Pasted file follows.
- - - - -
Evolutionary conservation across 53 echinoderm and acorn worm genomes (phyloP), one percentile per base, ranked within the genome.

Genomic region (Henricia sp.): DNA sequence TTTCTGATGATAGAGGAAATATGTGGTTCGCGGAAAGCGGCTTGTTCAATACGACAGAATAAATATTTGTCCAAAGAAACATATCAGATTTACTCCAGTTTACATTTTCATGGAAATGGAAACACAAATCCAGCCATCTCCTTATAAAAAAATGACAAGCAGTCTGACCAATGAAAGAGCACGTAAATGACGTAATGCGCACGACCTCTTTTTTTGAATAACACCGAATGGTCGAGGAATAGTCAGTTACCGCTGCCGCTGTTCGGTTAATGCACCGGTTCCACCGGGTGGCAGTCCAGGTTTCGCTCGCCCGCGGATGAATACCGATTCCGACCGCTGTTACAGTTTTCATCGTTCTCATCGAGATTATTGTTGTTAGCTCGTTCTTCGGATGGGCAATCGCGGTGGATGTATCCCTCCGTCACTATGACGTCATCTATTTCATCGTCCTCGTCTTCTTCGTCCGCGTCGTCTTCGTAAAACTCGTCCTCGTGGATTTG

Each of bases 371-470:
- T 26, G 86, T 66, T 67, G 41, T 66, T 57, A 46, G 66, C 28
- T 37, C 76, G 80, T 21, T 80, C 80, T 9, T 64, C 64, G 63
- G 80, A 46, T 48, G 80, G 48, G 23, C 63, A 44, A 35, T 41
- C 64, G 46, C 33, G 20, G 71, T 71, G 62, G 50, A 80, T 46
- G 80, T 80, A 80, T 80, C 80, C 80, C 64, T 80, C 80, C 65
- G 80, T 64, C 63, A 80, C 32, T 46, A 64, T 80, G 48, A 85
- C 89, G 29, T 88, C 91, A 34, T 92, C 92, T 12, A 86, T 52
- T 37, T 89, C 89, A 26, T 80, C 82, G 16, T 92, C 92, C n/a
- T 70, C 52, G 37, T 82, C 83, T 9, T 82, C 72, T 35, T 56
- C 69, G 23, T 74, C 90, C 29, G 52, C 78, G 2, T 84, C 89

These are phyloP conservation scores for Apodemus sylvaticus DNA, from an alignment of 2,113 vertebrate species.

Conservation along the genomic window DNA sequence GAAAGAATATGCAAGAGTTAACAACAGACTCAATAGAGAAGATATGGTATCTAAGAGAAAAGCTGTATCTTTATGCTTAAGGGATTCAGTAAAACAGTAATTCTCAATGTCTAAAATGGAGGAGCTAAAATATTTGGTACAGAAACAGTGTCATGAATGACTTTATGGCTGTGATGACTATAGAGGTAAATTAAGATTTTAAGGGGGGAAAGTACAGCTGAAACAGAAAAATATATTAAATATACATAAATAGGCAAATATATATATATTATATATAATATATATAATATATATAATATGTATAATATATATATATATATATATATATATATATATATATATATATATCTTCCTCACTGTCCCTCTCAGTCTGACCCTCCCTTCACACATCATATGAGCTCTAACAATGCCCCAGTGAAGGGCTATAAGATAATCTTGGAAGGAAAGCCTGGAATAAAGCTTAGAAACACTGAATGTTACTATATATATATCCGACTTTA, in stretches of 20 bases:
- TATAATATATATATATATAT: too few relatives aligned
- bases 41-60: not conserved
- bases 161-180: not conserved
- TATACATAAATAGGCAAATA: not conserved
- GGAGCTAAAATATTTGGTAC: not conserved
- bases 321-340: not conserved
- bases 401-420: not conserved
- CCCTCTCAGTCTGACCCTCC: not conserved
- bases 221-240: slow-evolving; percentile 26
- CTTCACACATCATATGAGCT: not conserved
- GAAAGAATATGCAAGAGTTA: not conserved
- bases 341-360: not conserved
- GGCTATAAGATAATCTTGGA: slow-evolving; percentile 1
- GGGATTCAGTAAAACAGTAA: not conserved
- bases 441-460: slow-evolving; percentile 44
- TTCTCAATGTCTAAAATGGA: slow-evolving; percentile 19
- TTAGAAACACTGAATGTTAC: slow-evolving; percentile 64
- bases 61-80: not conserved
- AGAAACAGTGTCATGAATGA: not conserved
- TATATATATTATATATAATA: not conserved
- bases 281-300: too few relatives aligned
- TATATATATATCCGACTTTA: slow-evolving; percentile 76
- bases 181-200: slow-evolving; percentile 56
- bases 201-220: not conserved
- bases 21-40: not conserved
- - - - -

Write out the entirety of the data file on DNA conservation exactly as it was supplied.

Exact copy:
Evolutionary conservation across 53 echinoderm and acorn worm genomes (phyloP), one percentile per base, ranked within the genome.

Genomic region (Henricia sp.): DNA sequence TTTCTGATGATAGAGGAAATATGTGGTTCGCGGAAAGCGGCTTGTTCAATACGACAGAATAAATATTTGTCCAAAGAAACATATCAGATTTACTCCAGTTTACATTTTCATGGAAATGGAAACACAAATCCAGCCATCTCCTTATAAAAAAATGACAAGCAGTCTGACCAATGAAAGAGCACGTAAATGACGTAATGCGCACGACCTCTTTTTTTGAATAACACCGAATGGTCGAGGAATAGTCAGTTACCGCTGCCGCTGTTCGGTTAATGCACCGGTTCCACCGGGTGGCAGTCCAGGTTTCGCTCGCCCGCGGATGAATACCGATTCCGACCGCTGTTACAGTTTTCATCGTTCTCATCGAGATTATTGTTGTTAGCTCGTTCTTCGGATGGGCAATCGCGGTGGATGTATCCCTCCGTCACTATGACGTCATCTATTTCATCGTCCTCGTCTTCTTCGTCCGCGTCGTCTTCGTAAAACTCGTCCTCGTGGATTTG

Each of bases 371-470:
- T 26, G 86, T 66, T 67, G 41, T 66, T 57, A 46, G 66, C 28
- T 37, C 76, G 80, T 21, T 80, C 80, T 9, T 64, C 64, G 63
- G 80, A 46, T 48, G 80, G 48, G 23, C 63, A 44, A 35, T 41
- C 64, G 46, C 33, G 20, G 71, T 71, G 62, G 50, A 80, T 46
- G 80, T 80, A 80, T 80, C 80, C 80, C 64, T 80, C 80, C 65
- G 80, T 64, C 63, A 80, C 32, T 46, A 64, T 80, G 48, A 85
- C 89, G 29, T 88, C 91, A 34, T 92, C 92, T 12, A 86, T 52
- T 37, T 89, C 89, A 26, T 80, C 82, G 16, T 92, C 92, C n/a
- T 70, C 52, G 37, T 82, C 83, T 9, T 82, C 72, T 35, T 56
- C 69, G 23, T 74, C 90, C 29, G 52, C 78, G 2, T 84, C 89

These are phyloP conservation scores for Apodemus sylvaticus DNA, from an alignment of 2,113 vertebrate species.

Conservation along the genomic window DNA sequence GAAAGAATATGCAAGAGTTAACAACAGACTCAATAGAGAAGATATGGTATCTAAGAGAAAAGCTGTATCTTTATGCTTAAGGGATTCAGTAAAACAGTAATTCTCAATGTCTAAAATGGAGGAGCTAAAATATTTGGTACAGAAACAGTGTCATGAATGACTTTATGGCTGTGATGACTATAGAGGTAAATTAAGATTTTAAGGGGGGAAAGTACAGCTGAAACAGAAAAATATATTAAATATACATAAATAGGCAAATATATATATATTATATATAATATATATAATATATATAATATGTATAATATATATATATATATATATATATATATATATATATATATATATCTTCCTCACTGTCCCTCTCAGTCTGACCCTCCCTTCACACATCATATGAGCTCTAACAATGCCCCAGTGAAGGGCTATAAGATAATCTTGGAAGGAAAGCCTGGAATAAAGCTTAGAAACACTGAATGTTACTATATATATATCCGACTTTA, in stretches of 20 bases:
- TATAATATATATATATATAT: too few relatives aligned
- bases 41-60: not conserved
- bases 161-180: not conserved
- TATACATAAATAGGCAAATA: not conserved
- GGAGCTAAAATATTTGGTAC: not conserved
- bases 321-340: not conserved
- bases 401-420: not conserved
- CCCTCTCAGTCTGACCCTCC: not conserved
- bases 221-240: slow-evolving; percentile 26
- CTTCACACATCATATGAGCT: not conserved
- GAAAGAATATGCAAGAGTTA: not conserved
- bases 341-360: not conserved
- GGCTATAAGATAATCTTGGA: slow-evolving; percentile 1
- GGGATTCAGTAAAACAGTAA: not conserved
- bases 441-460: slow-evolving; percentile 44
- TTCTCAATGTCTAAAATGGA: slow-evolving; percentile 19
- TTAGAAACACTGAATGTTAC: slow-evolving; percentile 64
- bases 61-80: not conserved
- AGAAACAGTGTCATGAATGA: not conserved
- TATATATATTATATATAATA: not conserved
- bases 281-300: too few relatives aligned
- TATATATATATCCGACTTTA: slow-evolving; percentile 76
- bases 181-200: slow-evolving; percentile 56
- bases 201-220: not conserved
- bases 21-40: not conserved